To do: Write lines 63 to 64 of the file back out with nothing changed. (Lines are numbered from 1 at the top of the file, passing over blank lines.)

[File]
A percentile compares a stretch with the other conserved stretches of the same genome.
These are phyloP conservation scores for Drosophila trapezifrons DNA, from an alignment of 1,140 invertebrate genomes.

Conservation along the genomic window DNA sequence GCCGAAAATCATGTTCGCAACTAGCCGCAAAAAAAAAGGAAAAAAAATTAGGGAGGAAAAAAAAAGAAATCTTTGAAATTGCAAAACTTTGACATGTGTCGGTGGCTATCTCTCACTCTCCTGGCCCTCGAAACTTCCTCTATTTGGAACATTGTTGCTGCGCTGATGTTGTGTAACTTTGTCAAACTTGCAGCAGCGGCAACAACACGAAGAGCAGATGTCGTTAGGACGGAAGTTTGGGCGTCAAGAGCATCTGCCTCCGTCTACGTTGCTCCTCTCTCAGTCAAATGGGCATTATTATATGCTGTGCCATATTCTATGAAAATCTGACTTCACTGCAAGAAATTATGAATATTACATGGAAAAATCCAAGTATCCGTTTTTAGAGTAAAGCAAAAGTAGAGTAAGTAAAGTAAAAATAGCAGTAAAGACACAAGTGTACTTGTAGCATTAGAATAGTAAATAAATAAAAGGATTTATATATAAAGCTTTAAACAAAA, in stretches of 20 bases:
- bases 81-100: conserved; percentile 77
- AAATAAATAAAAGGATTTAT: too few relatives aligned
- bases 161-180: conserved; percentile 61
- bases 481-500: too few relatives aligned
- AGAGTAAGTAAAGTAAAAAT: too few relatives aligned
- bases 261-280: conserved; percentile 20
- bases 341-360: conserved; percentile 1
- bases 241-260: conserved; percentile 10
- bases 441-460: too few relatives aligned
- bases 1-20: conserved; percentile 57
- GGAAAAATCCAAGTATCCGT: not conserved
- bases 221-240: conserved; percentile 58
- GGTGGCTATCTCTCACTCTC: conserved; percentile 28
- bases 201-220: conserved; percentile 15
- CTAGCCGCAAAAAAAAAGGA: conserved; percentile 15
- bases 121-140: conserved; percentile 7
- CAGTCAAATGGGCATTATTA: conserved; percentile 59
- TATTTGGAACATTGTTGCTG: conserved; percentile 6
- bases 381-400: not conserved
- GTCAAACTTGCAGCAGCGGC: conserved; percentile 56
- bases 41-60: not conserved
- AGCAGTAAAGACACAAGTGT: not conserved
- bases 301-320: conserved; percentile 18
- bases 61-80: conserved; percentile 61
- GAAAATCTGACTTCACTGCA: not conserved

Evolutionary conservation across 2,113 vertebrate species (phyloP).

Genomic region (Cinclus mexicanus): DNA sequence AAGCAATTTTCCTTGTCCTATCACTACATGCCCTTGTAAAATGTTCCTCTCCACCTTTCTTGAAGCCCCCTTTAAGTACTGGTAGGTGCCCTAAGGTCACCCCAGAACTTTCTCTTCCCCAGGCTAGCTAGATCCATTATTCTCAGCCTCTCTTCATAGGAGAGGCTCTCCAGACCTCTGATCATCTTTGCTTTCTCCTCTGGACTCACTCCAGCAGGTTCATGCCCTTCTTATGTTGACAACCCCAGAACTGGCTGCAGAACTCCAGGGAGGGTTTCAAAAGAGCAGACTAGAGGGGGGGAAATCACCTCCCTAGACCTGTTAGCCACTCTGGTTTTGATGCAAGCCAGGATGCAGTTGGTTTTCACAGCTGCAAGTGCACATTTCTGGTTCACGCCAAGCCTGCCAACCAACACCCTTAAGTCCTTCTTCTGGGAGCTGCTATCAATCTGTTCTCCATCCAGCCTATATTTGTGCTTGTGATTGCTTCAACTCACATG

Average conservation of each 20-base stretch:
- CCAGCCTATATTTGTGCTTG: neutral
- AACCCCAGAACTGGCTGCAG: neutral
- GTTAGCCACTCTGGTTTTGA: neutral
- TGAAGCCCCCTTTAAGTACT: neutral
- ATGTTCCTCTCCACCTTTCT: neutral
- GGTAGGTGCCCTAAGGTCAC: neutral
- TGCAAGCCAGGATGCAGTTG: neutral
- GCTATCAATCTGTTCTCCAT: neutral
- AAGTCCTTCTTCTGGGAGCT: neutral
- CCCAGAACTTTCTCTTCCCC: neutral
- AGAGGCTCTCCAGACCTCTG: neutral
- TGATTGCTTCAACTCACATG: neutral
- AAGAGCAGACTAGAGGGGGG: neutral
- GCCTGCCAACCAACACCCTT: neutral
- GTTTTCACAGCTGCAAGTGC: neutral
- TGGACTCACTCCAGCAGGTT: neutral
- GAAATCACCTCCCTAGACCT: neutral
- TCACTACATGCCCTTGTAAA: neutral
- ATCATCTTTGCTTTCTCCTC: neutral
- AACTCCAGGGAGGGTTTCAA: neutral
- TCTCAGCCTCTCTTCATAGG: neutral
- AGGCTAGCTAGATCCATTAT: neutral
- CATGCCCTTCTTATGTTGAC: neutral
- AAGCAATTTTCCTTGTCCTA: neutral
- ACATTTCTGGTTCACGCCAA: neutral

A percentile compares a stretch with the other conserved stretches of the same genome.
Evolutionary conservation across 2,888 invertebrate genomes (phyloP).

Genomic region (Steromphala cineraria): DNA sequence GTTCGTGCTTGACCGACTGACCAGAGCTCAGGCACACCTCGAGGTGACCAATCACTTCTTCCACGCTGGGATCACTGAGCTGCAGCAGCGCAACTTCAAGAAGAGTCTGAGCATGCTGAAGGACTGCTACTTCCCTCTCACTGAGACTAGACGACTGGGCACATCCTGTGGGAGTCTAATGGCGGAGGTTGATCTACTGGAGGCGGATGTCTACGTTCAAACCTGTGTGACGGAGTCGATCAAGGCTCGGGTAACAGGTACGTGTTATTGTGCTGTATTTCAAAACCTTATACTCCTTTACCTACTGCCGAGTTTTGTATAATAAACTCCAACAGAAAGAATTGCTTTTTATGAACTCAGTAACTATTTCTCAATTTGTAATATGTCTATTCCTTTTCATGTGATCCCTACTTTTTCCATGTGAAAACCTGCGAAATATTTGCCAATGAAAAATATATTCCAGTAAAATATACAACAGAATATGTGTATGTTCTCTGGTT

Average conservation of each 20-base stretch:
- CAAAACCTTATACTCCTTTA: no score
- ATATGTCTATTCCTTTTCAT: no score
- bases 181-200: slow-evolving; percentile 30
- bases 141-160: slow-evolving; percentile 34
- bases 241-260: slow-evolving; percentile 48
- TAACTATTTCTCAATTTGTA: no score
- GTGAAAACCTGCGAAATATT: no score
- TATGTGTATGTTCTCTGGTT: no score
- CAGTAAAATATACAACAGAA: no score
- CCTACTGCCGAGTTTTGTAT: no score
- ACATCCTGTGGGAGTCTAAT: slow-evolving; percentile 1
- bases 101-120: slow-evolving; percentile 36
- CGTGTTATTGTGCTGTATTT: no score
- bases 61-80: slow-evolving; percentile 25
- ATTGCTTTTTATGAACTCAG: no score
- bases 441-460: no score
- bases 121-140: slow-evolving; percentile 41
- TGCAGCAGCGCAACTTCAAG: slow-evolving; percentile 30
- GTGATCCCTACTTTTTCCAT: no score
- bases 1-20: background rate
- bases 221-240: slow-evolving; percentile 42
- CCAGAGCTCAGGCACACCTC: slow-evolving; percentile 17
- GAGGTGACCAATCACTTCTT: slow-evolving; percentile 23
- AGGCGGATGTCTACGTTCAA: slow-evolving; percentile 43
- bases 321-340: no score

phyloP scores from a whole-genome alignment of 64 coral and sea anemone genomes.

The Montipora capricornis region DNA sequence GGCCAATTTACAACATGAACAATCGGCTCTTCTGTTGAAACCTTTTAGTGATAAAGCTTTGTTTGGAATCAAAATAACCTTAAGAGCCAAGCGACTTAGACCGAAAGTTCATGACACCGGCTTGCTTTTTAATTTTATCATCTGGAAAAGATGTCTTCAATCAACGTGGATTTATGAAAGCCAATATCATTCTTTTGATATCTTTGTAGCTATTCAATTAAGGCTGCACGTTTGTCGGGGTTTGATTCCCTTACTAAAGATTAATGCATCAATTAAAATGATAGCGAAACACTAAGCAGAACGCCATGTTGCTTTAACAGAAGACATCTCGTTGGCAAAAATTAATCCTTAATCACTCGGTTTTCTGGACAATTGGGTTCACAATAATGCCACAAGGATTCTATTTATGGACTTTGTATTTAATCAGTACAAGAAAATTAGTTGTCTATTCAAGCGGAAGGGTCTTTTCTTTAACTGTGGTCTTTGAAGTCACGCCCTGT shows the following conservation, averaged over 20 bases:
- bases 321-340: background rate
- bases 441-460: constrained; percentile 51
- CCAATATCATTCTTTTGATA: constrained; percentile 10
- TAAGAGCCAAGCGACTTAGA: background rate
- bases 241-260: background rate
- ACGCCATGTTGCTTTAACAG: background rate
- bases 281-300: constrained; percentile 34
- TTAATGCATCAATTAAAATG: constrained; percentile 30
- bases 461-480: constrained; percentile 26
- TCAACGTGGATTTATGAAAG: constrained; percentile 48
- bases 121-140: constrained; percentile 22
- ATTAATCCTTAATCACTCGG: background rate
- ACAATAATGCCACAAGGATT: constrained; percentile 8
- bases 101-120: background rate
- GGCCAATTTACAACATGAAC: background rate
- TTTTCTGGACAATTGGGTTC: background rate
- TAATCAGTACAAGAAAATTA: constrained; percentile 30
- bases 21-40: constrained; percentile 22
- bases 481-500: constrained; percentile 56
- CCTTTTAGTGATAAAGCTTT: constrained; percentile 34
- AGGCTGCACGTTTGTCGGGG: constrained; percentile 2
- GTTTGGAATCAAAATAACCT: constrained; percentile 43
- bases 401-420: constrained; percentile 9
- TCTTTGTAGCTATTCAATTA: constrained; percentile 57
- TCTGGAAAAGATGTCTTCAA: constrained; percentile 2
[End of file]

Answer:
- bases 181-200: slow-evolving; percentile 30
- bases 141-160: slow-evolving; percentile 34